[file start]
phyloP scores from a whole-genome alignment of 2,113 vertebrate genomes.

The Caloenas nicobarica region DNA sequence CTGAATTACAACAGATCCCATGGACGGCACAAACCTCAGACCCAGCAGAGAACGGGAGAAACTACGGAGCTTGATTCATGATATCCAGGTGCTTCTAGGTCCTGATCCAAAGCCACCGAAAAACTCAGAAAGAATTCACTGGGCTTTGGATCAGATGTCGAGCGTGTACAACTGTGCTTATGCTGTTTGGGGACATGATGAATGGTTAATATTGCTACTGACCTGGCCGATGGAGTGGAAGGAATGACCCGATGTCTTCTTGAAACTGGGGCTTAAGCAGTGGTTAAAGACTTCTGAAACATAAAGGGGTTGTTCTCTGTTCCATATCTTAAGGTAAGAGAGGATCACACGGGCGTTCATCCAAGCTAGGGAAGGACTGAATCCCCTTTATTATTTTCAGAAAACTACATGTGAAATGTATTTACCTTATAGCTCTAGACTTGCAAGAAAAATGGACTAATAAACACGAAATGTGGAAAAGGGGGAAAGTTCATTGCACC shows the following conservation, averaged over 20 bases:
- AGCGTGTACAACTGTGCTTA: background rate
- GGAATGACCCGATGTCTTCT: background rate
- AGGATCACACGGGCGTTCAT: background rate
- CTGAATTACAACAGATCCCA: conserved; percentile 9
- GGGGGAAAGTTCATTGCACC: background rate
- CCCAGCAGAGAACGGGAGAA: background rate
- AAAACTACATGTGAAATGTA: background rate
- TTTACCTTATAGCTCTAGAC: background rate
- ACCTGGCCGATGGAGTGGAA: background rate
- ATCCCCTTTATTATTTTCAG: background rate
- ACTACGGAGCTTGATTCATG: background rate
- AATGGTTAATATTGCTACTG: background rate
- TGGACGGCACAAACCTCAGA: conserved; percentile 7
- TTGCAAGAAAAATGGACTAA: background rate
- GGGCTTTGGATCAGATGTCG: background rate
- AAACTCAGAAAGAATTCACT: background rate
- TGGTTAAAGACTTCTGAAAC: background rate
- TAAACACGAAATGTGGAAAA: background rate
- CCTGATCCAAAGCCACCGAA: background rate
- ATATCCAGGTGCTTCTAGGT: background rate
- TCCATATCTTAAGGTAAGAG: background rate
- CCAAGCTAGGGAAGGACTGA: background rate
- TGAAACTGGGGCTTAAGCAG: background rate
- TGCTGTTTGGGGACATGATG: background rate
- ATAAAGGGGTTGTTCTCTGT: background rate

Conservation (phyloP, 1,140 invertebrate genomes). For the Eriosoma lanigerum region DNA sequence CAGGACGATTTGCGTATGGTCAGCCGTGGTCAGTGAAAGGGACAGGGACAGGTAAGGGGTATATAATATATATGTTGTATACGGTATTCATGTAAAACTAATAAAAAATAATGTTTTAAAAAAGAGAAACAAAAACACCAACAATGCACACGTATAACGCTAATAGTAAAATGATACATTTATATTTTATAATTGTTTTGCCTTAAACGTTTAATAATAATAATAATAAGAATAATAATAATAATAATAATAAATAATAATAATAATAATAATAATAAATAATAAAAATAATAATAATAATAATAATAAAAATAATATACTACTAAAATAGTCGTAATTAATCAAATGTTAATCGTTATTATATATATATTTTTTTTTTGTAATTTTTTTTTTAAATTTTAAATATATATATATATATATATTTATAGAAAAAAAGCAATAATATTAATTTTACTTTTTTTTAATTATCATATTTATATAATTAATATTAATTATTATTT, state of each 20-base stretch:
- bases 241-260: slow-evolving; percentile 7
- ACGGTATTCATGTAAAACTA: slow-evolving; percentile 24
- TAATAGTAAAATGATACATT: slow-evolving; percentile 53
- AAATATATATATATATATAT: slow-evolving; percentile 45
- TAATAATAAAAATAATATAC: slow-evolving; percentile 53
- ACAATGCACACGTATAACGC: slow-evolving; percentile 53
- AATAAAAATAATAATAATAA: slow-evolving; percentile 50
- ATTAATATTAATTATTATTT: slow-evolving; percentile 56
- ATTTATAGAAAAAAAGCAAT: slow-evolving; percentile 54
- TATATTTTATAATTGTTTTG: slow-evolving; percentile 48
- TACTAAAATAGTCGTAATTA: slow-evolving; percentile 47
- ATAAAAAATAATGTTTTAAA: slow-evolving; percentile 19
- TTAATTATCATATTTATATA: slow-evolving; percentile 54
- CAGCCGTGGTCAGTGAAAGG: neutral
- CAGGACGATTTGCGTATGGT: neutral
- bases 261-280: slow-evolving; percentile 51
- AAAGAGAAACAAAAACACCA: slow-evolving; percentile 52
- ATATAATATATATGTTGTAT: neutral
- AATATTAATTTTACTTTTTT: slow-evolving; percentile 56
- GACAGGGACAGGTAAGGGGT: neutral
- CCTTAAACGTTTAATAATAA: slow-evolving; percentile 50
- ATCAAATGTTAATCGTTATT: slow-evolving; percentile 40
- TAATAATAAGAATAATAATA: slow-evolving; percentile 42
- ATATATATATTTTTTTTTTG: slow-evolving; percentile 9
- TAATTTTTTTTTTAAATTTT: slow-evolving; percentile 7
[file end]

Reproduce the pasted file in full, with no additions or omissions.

phyloP scores from a whole-genome alignment of 2,113 vertebrate genomes.

The Caloenas nicobarica region DNA sequence CTGAATTACAACAGATCCCATGGACGGCACAAACCTCAGACCCAGCAGAGAACGGGAGAAACTACGGAGCTTGATTCATGATATCCAGGTGCTTCTAGGTCCTGATCCAAAGCCACCGAAAAACTCAGAAAGAATTCACTGGGCTTTGGATCAGATGTCGAGCGTGTACAACTGTGCTTATGCTGTTTGGGGACATGATGAATGGTTAATATTGCTACTGACCTGGCCGATGGAGTGGAAGGAATGACCCGATGTCTTCTTGAAACTGGGGCTTAAGCAGTGGTTAAAGACTTCTGAAACATAAAGGGGTTGTTCTCTGTTCCATATCTTAAGGTAAGAGAGGATCACACGGGCGTTCATCCAAGCTAGGGAAGGACTGAATCCCCTTTATTATTTTCAGAAAACTACATGTGAAATGTATTTACCTTATAGCTCTAGACTTGCAAGAAAAATGGACTAATAAACACGAAATGTGGAAAAGGGGGAAAGTTCATTGCACC shows the following conservation, averaged over 20 bases:
- AGCGTGTACAACTGTGCTTA: background rate
- GGAATGACCCGATGTCTTCT: background rate
- AGGATCACACGGGCGTTCAT: background rate
- CTGAATTACAACAGATCCCA: conserved; percentile 9
- GGGGGAAAGTTCATTGCACC: background rate
- CCCAGCAGAGAACGGGAGAA: background rate
- AAAACTACATGTGAAATGTA: background rate
- TTTACCTTATAGCTCTAGAC: background rate
- ACCTGGCCGATGGAGTGGAA: background rate
- ATCCCCTTTATTATTTTCAG: background rate
- ACTACGGAGCTTGATTCATG: background rate
- AATGGTTAATATTGCTACTG: background rate
- TGGACGGCACAAACCTCAGA: conserved; percentile 7
- TTGCAAGAAAAATGGACTAA: background rate
- GGGCTTTGGATCAGATGTCG: background rate
- AAACTCAGAAAGAATTCACT: background rate
- TGGTTAAAGACTTCTGAAAC: background rate
- TAAACACGAAATGTGGAAAA: background rate
- CCTGATCCAAAGCCACCGAA: background rate
- ATATCCAGGTGCTTCTAGGT: background rate
- TCCATATCTTAAGGTAAGAG: background rate
- CCAAGCTAGGGAAGGACTGA: background rate
- TGAAACTGGGGCTTAAGCAG: background rate
- TGCTGTTTGGGGACATGATG: background rate
- ATAAAGGGGTTGTTCTCTGT: background rate

Conservation (phyloP, 1,140 invertebrate genomes). For the Eriosoma lanigerum region DNA sequence CAGGACGATTTGCGTATGGTCAGCCGTGGTCAGTGAAAGGGACAGGGACAGGTAAGGGGTATATAATATATATGTTGTATACGGTATTCATGTAAAACTAATAAAAAATAATGTTTTAAAAAAGAGAAACAAAAACACCAACAATGCACACGTATAACGCTAATAGTAAAATGATACATTTATATTTTATAATTGTTTTGCCTTAAACGTTTAATAATAATAATAATAAGAATAATAATAATAATAATAATAAATAATAATAATAATAATAATAATAAATAATAAAAATAATAATAATAATAATAATAAAAATAATATACTACTAAAATAGTCGTAATTAATCAAATGTTAATCGTTATTATATATATATTTTTTTTTTGTAATTTTTTTTTTAAATTTTAAATATATATATATATATATATTTATAGAAAAAAAGCAATAATATTAATTTTACTTTTTTTTAATTATCATATTTATATAATTAATATTAATTATTATTT, state of each 20-base stretch:
- bases 241-260: slow-evolving; percentile 7
- ACGGTATTCATGTAAAACTA: slow-evolving; percentile 24
- TAATAGTAAAATGATACATT: slow-evolving; percentile 53
- AAATATATATATATATATAT: slow-evolving; percentile 45
- TAATAATAAAAATAATATAC: slow-evolving; percentile 53
- ACAATGCACACGTATAACGC: slow-evolving; percentile 53
- AATAAAAATAATAATAATAA: slow-evolving; percentile 50
- ATTAATATTAATTATTATTT: slow-evolving; percentile 56
- ATTTATAGAAAAAAAGCAAT: slow-evolving; percentile 54
- TATATTTTATAATTGTTTTG: slow-evolving; percentile 48
- TACTAAAATAGTCGTAATTA: slow-evolving; percentile 47
- ATAAAAAATAATGTTTTAAA: slow-evolving; percentile 19
- TTAATTATCATATTTATATA: slow-evolving; percentile 54
- CAGCCGTGGTCAGTGAAAGG: neutral
- CAGGACGATTTGCGTATGGT: neutral
- bases 261-280: slow-evolving; percentile 51
- AAAGAGAAACAAAAACACCA: slow-evolving; percentile 52
- ATATAATATATATGTTGTAT: neutral
- AATATTAATTTTACTTTTTT: slow-evolving; percentile 56
- GACAGGGACAGGTAAGGGGT: neutral
- CCTTAAACGTTTAATAATAA: slow-evolving; percentile 50
- ATCAAATGTTAATCGTTATT: slow-evolving; percentile 40
- TAATAATAAGAATAATAATA: slow-evolving; percentile 42
- ATATATATATTTTTTTTTTG: slow-evolving; percentile 9
- TAATTTTTTTTTTAAATTTT: slow-evolving; percentile 7